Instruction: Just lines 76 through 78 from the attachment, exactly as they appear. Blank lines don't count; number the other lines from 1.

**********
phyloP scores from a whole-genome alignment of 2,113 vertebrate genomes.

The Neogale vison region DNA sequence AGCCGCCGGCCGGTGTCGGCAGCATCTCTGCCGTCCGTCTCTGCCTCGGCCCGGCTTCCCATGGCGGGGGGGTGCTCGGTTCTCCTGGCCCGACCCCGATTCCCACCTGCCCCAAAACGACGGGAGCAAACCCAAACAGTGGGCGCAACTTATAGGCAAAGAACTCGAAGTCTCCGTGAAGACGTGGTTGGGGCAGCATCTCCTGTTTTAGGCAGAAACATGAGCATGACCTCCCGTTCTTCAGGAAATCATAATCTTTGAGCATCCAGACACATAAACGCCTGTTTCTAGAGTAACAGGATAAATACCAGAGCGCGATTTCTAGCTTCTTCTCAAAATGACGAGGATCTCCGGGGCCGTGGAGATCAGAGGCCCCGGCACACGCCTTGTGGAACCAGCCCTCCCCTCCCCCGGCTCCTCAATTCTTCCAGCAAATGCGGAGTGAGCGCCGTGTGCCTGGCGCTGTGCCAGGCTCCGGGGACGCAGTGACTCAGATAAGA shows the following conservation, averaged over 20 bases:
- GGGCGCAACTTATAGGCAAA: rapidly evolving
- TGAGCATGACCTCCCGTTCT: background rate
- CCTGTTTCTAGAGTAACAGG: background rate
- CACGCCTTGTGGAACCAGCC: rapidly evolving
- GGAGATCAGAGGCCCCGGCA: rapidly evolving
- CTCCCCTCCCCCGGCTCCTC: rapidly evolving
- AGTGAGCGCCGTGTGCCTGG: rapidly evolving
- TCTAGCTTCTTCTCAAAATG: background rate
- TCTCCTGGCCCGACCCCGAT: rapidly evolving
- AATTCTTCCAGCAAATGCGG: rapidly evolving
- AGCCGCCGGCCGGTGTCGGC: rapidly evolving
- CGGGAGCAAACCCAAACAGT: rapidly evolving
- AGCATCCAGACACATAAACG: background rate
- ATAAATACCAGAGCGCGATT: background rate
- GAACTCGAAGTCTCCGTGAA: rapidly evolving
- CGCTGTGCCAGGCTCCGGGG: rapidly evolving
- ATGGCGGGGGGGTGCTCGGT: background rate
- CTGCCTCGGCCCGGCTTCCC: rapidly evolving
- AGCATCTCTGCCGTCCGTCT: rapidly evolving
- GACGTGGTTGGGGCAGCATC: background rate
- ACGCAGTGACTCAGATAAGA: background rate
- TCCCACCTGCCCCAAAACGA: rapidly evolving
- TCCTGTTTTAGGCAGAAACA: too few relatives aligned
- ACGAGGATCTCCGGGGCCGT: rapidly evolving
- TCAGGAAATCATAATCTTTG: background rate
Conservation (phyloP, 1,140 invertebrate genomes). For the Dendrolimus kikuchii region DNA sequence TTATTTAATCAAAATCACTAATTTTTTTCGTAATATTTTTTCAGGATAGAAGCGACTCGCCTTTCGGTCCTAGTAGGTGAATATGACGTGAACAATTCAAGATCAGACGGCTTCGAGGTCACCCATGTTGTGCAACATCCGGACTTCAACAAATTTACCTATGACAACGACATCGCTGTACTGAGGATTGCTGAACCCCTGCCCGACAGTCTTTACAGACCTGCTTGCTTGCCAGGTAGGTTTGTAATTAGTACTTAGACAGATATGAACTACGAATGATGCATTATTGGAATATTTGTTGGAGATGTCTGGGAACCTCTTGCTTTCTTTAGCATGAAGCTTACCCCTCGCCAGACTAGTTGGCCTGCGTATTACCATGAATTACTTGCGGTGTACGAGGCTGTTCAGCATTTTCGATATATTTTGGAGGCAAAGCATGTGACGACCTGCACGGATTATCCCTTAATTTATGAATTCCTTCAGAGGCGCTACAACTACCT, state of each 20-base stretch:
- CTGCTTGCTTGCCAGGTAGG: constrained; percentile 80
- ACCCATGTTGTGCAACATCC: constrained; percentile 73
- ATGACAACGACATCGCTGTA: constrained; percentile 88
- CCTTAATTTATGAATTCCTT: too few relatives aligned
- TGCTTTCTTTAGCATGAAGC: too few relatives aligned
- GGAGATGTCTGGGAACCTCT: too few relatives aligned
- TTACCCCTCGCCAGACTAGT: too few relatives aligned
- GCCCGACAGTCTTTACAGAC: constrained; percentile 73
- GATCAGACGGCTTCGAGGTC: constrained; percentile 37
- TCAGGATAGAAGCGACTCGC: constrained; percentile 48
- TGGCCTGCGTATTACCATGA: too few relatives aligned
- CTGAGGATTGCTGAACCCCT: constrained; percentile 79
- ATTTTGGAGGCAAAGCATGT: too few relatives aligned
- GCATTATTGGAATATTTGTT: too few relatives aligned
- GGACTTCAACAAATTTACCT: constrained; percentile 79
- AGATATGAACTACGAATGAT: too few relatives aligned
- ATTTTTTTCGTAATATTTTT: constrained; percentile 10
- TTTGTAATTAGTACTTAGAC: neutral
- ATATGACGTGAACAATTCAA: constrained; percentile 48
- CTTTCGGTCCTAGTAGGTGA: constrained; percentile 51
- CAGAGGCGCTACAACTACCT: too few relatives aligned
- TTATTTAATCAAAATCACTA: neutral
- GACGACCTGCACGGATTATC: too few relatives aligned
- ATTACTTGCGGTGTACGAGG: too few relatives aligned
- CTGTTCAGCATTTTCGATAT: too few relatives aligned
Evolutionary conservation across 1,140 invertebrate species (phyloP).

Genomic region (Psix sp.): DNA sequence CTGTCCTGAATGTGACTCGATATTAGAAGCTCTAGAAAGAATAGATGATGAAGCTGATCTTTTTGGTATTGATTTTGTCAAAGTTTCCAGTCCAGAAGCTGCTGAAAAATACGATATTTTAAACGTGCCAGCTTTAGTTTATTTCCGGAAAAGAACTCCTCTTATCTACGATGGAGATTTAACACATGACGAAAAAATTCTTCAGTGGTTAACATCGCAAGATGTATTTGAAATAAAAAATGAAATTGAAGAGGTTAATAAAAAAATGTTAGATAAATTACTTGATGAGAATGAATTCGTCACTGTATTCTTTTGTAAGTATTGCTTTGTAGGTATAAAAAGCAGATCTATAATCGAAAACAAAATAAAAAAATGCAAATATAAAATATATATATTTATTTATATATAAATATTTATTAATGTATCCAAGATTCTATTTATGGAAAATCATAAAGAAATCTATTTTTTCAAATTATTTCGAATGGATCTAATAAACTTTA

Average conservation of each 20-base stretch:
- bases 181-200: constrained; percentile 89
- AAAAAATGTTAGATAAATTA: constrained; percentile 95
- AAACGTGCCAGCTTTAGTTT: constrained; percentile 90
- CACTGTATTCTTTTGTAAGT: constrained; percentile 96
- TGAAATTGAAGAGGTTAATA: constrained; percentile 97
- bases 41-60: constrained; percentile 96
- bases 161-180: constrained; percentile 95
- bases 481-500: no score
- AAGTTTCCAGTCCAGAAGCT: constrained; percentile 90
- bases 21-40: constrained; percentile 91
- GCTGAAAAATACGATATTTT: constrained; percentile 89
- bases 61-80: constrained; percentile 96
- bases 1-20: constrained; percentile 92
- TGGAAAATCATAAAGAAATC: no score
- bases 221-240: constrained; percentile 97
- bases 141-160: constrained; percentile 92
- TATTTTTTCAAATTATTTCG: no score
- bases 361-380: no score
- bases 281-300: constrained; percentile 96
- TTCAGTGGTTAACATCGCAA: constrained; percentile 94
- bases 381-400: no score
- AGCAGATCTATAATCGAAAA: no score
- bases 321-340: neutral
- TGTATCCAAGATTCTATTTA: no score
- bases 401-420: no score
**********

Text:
- TTCAGTGGTTAACATCGCAA: constrained; percentile 94
- bases 381-400: no score
- AGCAGATCTATAATCGAAAA: no score